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A month has gone by since the last earnings report for Walmart (WMT). Shares have lost about 2.5% in that time frame, underperforming the S&P 500.
Will the recent negative trend continue leading up to its next earnings release, or is Walmart due for a breakout? Before we dive into how investors and analysts have reacted as of late, let's take a quick look at its most recent earnings report in order to get a better handle on the important catalysts.
Walmart Q3 Earnings Beat Estimates on Robust Demand
Walmart posted another strong quarter with the release of its third-quarter fiscal 2021 numbers. During the quarter, both top and bottom lines beat the Zacks Consensus Estimate and increased year over year. Adjusted earnings came in at $1.34 per share, which easily surpassed the Zacks Consensus Estimate of $1.19. Moreover, earnings grew 15.5% from adjusted earnings per share of $1.16 reported in the year-ago period.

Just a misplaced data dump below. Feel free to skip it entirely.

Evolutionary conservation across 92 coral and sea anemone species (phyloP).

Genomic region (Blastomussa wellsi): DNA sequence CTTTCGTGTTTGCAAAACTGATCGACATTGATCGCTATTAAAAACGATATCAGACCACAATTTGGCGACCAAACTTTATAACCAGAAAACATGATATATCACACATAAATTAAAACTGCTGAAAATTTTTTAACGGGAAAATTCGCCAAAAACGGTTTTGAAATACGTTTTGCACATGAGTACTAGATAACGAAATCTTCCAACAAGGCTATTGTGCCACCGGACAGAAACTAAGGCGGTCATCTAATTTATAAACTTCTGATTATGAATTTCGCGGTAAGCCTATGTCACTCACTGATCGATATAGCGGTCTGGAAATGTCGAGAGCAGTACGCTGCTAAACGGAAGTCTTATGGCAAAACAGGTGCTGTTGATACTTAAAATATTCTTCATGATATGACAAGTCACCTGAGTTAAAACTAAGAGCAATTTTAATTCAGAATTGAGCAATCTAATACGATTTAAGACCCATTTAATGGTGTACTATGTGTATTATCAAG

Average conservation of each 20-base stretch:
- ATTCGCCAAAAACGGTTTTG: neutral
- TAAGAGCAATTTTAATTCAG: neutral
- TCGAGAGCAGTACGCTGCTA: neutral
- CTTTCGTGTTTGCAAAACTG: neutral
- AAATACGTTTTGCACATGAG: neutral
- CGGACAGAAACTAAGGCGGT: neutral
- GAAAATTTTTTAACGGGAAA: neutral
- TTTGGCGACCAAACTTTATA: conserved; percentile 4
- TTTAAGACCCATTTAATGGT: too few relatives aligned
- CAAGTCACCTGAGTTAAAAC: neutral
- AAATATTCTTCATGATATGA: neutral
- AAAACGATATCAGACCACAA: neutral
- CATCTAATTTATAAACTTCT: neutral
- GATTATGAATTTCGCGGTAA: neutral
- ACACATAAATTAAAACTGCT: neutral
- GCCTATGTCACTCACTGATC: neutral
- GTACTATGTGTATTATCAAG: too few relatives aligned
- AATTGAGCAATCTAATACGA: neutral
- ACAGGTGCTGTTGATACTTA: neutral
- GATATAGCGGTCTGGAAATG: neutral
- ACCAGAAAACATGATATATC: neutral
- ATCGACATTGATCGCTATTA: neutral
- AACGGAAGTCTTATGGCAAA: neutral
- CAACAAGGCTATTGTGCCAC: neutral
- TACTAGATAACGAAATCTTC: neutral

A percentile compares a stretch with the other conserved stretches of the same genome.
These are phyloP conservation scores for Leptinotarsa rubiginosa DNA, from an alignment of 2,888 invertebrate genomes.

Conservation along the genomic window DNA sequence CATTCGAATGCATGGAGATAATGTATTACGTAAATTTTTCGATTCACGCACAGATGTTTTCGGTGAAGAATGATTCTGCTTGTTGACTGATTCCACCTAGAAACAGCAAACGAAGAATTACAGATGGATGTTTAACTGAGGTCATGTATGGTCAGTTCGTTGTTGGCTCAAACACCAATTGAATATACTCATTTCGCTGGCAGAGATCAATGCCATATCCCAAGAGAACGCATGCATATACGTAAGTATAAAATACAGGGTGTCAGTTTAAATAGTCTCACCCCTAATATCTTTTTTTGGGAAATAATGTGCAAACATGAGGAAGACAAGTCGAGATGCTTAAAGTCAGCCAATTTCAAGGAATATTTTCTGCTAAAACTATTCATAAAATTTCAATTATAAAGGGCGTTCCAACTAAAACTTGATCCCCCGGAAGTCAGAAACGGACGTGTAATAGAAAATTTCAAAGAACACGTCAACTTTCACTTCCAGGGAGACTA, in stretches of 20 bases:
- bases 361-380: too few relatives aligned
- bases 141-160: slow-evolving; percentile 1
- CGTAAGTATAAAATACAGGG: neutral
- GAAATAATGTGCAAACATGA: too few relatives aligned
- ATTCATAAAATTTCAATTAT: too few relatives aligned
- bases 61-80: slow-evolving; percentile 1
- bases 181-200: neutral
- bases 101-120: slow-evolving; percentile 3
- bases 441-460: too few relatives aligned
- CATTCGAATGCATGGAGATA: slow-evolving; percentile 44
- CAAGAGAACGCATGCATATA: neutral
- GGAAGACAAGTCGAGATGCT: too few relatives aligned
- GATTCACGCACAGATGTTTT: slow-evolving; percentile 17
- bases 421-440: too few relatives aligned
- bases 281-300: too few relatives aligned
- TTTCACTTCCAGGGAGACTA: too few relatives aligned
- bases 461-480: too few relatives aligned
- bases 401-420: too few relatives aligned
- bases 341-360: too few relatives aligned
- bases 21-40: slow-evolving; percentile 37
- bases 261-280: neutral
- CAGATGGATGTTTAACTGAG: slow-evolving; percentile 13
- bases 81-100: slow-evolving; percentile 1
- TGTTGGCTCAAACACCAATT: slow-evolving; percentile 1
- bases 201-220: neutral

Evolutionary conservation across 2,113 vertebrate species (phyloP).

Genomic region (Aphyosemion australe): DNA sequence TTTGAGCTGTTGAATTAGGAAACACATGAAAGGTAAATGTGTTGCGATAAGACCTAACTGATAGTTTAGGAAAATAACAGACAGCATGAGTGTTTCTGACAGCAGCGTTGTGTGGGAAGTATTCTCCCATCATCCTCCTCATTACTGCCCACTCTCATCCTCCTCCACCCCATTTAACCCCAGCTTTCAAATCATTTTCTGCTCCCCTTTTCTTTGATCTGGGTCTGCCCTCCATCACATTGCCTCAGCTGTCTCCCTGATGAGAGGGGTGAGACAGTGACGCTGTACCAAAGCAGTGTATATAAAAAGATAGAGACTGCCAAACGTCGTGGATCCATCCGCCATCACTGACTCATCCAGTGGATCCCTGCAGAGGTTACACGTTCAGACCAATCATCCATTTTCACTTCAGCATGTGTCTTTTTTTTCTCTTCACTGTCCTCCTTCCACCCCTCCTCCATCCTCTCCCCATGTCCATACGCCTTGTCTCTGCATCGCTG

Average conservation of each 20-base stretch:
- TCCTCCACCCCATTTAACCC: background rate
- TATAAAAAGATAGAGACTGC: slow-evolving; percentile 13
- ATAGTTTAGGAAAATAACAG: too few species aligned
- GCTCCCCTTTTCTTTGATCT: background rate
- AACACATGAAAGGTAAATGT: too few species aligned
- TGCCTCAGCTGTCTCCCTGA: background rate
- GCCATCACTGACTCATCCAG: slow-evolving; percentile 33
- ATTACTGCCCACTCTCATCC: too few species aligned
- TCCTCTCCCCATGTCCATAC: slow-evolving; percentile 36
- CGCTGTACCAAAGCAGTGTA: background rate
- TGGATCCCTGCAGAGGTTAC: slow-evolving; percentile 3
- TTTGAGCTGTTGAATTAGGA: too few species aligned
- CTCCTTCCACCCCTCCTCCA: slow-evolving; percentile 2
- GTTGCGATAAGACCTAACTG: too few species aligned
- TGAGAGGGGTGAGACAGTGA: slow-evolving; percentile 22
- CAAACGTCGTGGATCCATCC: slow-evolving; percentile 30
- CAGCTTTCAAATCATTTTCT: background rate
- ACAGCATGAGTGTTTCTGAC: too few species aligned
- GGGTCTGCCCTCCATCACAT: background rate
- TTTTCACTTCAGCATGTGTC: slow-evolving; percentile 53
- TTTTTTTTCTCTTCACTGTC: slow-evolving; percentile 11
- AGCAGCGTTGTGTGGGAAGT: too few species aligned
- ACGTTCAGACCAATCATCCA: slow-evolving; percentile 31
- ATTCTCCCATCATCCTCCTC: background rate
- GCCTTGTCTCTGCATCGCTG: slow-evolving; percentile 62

Total revenues grew 5.2% to $134.7 billion. On a constant-currency or cc basis, total revenues advanced 6.1% to $135.8 billion. The consensus mark stood at $133 billion. The top line continued being driven by the burgeoning demand for products across different categories amid the coronavirus crisis.
Consolidated gross profit margin expanded 50 basis points (bps) to 25%, including favorable contributions from all operating segments. Gross margin was backed by elevated pandemic-led demand. Gross margin in Walmart U.S. grew 33 bps on prudent sourcing efforts, reduced markdowns, better e-commerce margins and enhanced product mix, partly affected by the last year’s price investments.
Consolidated operating income grew 22.5% to $5.8 billion. Adjusted operating income at cc rose 16.4% on the back of solid results in all operating segments. The company said that it saw solid underlying productivity in stores as well as e-commerce. Consolidated operating expenses as a percentage of sales dropped 18 bps to 21.4%. The company incurred roughly $0.6 million as additional costs related to COVID-19.